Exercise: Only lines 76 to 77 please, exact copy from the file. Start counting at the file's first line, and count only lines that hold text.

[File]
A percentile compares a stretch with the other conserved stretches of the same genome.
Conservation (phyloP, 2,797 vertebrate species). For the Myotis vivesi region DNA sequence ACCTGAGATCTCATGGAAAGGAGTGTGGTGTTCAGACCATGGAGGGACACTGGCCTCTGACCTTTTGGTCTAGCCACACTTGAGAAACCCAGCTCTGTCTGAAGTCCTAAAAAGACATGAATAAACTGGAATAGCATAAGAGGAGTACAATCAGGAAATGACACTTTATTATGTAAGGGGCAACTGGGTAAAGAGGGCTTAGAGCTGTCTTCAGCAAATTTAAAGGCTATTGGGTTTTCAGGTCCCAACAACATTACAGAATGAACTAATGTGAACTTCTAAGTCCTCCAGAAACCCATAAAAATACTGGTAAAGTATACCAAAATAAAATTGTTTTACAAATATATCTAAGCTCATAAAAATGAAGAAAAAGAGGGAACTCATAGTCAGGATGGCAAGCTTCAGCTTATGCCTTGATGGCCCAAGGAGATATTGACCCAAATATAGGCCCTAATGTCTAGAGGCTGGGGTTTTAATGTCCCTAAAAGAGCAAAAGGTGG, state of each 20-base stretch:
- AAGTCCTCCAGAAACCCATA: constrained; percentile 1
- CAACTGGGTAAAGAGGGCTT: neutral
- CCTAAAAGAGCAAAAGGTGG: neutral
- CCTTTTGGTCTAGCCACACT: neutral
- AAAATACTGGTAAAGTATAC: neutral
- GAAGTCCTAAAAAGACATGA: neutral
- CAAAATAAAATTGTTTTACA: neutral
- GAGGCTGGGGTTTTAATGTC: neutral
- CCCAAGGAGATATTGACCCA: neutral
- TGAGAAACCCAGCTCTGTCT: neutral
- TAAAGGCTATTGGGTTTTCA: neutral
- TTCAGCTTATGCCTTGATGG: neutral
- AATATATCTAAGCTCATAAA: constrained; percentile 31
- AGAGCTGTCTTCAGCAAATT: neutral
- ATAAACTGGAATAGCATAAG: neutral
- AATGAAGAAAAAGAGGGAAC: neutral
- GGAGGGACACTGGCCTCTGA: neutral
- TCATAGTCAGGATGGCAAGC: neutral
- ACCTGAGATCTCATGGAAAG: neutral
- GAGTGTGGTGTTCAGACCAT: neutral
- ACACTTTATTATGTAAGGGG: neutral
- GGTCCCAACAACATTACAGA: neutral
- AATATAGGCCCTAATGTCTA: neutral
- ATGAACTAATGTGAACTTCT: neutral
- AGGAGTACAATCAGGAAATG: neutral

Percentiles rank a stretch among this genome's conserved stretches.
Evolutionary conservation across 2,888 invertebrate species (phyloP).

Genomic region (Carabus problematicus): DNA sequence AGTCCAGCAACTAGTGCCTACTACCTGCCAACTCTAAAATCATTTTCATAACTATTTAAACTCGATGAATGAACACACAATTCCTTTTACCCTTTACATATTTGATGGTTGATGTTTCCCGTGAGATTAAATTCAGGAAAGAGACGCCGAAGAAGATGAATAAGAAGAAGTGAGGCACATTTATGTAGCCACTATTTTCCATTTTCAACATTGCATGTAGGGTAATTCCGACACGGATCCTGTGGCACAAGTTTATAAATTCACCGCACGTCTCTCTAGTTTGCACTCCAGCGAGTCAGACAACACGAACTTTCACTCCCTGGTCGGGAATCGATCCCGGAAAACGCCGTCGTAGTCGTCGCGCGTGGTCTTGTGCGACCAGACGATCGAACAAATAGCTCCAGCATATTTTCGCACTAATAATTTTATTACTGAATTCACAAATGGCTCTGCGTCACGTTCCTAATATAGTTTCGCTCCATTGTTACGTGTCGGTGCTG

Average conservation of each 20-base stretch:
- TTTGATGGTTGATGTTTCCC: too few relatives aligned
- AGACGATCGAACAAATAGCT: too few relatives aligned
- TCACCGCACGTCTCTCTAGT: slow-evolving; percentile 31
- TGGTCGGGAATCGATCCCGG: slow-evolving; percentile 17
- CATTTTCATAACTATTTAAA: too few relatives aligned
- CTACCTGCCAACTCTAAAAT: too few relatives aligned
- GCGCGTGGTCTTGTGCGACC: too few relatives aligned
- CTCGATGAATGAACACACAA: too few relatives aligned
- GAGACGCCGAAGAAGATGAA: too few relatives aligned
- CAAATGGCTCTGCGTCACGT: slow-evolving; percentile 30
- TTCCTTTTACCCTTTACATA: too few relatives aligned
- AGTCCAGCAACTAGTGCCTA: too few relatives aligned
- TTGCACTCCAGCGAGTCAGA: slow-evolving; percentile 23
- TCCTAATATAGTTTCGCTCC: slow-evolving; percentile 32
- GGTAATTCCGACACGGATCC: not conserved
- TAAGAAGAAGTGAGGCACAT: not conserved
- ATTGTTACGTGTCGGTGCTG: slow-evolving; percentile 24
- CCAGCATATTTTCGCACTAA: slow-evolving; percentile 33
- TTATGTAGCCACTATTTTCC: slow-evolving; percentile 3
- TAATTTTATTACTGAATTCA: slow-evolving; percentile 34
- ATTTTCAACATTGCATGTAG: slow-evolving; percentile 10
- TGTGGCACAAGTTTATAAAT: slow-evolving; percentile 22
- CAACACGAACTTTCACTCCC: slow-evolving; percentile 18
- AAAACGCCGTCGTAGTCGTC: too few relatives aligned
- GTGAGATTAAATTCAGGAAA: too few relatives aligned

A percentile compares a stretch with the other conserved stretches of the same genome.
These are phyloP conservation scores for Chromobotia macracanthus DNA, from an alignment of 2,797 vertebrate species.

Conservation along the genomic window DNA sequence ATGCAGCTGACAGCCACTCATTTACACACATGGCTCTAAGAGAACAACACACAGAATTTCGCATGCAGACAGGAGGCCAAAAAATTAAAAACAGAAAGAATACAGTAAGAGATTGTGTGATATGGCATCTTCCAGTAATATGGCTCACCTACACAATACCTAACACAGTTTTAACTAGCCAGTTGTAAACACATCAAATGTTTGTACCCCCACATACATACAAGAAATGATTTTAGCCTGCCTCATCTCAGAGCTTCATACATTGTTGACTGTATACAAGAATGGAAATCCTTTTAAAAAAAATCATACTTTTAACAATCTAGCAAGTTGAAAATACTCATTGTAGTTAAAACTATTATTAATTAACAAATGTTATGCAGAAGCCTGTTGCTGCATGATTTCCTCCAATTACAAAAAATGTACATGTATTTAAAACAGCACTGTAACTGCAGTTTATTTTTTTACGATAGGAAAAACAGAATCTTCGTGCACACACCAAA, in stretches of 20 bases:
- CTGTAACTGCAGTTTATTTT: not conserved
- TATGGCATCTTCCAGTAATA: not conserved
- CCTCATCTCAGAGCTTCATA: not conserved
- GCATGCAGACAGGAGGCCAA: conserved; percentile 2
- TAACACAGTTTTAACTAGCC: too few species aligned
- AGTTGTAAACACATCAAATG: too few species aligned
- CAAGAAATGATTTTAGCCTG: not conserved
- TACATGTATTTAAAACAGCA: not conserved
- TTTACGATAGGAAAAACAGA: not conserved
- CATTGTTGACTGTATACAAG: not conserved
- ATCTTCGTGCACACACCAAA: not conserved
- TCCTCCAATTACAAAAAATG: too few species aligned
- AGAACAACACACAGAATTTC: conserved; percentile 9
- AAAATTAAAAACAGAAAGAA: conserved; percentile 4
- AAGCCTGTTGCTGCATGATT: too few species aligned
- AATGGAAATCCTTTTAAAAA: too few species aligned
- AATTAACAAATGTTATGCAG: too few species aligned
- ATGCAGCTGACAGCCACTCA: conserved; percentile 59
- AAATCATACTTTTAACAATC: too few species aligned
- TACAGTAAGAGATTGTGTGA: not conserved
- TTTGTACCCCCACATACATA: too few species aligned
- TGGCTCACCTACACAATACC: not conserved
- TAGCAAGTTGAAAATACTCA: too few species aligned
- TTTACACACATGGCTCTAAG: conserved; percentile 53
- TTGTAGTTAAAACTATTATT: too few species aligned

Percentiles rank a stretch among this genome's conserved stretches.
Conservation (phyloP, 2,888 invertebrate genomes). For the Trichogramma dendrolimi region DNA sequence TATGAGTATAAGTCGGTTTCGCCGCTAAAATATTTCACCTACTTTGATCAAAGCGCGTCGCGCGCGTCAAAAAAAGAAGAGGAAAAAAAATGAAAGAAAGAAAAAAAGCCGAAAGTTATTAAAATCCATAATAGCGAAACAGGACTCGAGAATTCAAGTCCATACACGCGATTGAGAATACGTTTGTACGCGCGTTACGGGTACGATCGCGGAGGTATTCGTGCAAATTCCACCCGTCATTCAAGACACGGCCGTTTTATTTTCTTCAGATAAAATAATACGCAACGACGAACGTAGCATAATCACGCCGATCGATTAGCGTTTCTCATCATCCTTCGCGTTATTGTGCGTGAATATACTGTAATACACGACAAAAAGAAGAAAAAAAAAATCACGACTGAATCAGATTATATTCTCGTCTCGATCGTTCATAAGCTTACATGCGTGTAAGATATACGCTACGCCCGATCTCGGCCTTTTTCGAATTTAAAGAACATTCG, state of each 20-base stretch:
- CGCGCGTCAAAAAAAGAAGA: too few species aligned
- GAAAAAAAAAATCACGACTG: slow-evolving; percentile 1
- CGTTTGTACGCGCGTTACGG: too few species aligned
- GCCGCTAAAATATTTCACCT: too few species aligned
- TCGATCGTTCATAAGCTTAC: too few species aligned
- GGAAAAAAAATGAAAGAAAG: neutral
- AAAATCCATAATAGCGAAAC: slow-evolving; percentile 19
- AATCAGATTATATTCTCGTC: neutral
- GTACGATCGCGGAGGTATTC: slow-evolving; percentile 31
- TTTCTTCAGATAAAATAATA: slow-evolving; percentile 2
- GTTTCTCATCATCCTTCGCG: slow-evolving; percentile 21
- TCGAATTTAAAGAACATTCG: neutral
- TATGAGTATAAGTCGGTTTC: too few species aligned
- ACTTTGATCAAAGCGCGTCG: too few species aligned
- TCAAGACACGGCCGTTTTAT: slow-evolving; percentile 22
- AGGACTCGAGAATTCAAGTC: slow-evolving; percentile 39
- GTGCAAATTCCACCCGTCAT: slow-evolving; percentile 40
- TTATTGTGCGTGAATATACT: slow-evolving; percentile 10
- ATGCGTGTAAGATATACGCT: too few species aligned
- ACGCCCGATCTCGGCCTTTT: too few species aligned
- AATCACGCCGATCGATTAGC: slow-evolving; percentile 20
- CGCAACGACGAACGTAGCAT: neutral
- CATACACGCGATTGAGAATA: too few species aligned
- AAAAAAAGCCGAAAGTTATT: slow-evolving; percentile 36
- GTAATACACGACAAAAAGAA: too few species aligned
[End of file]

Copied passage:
- AATTAACAAATGTTATGCAG: too few species aligned
- ATGCAGCTGACAGCCACTCA: conserved; percentile 59